“He who believes the Jesus is the Son of God” overcomes the world. (5:5)
“Every spirit that confesses that Jesus Christ has come in the flesh is of God.” (4:2)
“…every spirit that does not confess that Jesus Christ has come in the flesh is not of God. (4:3).
In this, John is obviously equating “Christ” with “Son of God.” The Christ is God incarnate (come in the flesh) – where the fulness of the Godhead dwells bodily (Colossians 2:9). John is revealing that which is true and that which is false. This calls out for proper understanding because to believe otherwise is the spirit of the Antichrist.
There are those who claim that Jesus is the Christ, but they do not believe He is God incarnate. Thus, verse 5:1 does not apply to them. There are those who believe that Jesus is the Son of God, but they do not accept that He is then fully God. Thus, verse 5:5 does not apply to them. In other words, there are sons of God recorded in both testaments – such as in Genesis 6 and Job 1. These are referring to human beings, not the divine Son of God.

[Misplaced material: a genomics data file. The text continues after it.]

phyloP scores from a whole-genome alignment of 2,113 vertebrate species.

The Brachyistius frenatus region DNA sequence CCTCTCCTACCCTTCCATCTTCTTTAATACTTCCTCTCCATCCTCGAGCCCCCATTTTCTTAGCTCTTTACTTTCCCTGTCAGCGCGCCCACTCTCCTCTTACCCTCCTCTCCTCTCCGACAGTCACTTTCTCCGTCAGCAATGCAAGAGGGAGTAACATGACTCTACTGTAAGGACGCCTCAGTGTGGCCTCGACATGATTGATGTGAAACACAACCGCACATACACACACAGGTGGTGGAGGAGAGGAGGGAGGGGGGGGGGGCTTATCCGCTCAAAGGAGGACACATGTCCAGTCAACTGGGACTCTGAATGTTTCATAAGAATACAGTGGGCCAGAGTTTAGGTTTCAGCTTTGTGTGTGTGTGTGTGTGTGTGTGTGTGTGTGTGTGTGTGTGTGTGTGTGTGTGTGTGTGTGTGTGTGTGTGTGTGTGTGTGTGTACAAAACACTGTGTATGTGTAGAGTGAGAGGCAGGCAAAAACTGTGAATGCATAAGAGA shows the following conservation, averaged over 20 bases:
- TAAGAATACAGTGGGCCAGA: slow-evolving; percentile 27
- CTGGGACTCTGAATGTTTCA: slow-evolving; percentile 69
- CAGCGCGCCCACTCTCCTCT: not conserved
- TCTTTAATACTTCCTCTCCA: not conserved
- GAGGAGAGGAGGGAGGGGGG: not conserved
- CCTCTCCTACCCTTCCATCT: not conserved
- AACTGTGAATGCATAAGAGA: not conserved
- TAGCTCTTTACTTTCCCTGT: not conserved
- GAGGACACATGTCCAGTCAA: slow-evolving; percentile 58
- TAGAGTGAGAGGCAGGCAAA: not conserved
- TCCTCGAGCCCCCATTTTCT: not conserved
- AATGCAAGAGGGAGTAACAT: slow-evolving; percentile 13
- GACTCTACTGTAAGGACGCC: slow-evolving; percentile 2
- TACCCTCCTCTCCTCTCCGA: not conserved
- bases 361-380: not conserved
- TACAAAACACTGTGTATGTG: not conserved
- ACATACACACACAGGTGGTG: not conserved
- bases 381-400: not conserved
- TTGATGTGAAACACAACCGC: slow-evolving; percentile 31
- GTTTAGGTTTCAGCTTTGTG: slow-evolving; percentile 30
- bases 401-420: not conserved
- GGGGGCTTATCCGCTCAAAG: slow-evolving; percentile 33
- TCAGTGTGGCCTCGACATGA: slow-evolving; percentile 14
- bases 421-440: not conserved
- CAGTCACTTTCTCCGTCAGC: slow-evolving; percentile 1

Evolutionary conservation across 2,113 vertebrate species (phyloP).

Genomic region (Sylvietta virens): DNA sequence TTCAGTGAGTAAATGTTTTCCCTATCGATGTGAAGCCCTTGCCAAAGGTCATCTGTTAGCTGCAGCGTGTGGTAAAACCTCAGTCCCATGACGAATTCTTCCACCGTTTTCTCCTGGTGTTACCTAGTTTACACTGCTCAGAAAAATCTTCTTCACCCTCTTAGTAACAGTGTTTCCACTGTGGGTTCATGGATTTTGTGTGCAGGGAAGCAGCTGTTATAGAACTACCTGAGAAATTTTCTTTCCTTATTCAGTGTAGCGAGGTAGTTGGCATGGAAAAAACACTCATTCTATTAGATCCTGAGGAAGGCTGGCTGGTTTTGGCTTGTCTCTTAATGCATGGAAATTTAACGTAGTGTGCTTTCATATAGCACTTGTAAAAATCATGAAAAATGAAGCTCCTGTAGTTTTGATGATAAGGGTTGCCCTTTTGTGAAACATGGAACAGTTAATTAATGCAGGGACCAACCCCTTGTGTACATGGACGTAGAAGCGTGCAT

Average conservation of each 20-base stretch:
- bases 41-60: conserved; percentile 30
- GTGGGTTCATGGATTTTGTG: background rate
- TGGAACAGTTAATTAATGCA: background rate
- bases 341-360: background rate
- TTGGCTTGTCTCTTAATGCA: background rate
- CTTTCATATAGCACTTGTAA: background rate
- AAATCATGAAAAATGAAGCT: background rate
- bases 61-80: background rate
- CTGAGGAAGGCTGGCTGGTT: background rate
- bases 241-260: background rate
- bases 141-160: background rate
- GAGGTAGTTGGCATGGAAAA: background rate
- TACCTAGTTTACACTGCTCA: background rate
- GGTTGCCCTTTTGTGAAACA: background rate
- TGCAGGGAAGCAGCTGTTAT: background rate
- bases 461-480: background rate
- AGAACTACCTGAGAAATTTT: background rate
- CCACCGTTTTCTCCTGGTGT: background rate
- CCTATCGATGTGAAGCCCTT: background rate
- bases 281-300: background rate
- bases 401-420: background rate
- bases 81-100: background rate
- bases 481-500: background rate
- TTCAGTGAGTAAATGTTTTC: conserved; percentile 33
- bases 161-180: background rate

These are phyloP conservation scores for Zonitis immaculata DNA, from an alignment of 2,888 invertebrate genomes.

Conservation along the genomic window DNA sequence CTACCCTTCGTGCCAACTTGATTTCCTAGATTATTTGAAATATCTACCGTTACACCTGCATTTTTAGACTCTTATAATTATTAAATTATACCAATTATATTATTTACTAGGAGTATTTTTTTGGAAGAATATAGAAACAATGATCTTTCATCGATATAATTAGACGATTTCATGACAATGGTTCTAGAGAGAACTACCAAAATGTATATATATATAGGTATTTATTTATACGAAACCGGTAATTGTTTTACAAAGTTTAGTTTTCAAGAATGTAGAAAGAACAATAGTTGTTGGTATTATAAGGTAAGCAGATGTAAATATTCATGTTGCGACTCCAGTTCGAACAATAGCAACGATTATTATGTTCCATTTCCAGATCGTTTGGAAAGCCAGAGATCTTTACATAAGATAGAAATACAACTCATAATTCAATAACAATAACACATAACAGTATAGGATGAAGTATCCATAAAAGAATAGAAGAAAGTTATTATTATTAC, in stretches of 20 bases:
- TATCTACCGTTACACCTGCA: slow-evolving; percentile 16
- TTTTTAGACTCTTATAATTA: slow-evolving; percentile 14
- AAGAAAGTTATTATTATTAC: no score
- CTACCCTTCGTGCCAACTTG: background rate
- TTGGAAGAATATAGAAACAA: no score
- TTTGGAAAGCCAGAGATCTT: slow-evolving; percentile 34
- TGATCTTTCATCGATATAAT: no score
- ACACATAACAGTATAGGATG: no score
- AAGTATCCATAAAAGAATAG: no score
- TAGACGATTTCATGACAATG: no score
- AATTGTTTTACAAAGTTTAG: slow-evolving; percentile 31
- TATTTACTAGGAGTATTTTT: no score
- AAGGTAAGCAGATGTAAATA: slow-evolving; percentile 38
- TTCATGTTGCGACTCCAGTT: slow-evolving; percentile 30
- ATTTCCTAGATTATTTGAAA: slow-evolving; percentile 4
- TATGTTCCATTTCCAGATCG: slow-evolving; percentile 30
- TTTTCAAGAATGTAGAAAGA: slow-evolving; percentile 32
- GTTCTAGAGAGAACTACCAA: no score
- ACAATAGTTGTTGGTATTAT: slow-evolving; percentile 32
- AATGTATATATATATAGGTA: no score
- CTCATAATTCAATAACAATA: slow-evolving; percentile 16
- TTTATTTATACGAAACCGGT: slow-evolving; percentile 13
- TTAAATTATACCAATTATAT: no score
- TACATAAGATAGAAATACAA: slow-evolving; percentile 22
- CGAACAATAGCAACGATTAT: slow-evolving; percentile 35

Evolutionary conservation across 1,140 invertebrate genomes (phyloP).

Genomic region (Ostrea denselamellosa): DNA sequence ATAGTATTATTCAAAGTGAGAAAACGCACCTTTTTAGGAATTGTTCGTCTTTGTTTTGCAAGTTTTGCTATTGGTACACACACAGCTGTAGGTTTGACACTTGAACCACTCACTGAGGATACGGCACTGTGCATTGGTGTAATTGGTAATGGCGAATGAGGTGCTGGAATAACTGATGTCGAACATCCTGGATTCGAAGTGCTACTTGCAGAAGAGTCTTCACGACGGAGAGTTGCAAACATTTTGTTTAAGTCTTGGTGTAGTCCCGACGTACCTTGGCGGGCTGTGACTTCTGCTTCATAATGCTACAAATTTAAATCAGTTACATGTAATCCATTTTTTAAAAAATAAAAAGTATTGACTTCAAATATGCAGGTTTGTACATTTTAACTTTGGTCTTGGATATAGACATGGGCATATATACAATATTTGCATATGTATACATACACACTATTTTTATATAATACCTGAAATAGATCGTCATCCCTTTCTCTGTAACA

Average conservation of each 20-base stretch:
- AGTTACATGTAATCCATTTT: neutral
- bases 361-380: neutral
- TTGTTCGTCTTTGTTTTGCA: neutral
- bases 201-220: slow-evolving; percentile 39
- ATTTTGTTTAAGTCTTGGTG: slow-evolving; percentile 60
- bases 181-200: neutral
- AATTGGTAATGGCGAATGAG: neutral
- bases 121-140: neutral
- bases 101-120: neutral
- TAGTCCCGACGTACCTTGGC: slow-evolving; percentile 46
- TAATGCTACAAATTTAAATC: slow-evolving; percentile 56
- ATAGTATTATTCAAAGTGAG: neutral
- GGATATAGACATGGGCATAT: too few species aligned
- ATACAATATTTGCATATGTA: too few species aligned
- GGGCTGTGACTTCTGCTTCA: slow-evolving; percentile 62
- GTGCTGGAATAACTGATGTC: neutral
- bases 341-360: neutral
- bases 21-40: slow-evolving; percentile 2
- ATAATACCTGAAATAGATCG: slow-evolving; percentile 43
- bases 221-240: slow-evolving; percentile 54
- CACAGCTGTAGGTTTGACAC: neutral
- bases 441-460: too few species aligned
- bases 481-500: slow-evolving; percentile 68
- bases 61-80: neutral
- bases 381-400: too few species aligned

There are also sons of God in the New Testament, such as in Romans 8:14 and elsewhere. These are adopted sons of God, not the Son begotten of God – meaning Jesus Christ, the incarnate Word of God.
One must take the words of John on a much more global scale to fully understand what he is referring to. Without doing so, a Mormon or a Jehovah’s Witness might appear to pass the test of one who overcomes the world. But such is not the case. Through evaluating the entire scope of what John is referring to, we find that such heretics do not pass muster, and have not overcome the world. As John asks, “Who is he who overcomes the world…?”
It is the person who will meet the qualifications he will state in a moment, but that person must meet the other qualifications which are directly tied to those words as well. John says that it is “he who believes that Jesus is the Son of God.” This is the person who overcomes. But he only does so if he believes that the Son of God (Jesus) is the Christ. And further, he only does so if he confesses that Jesus Christ has also come in the flesh.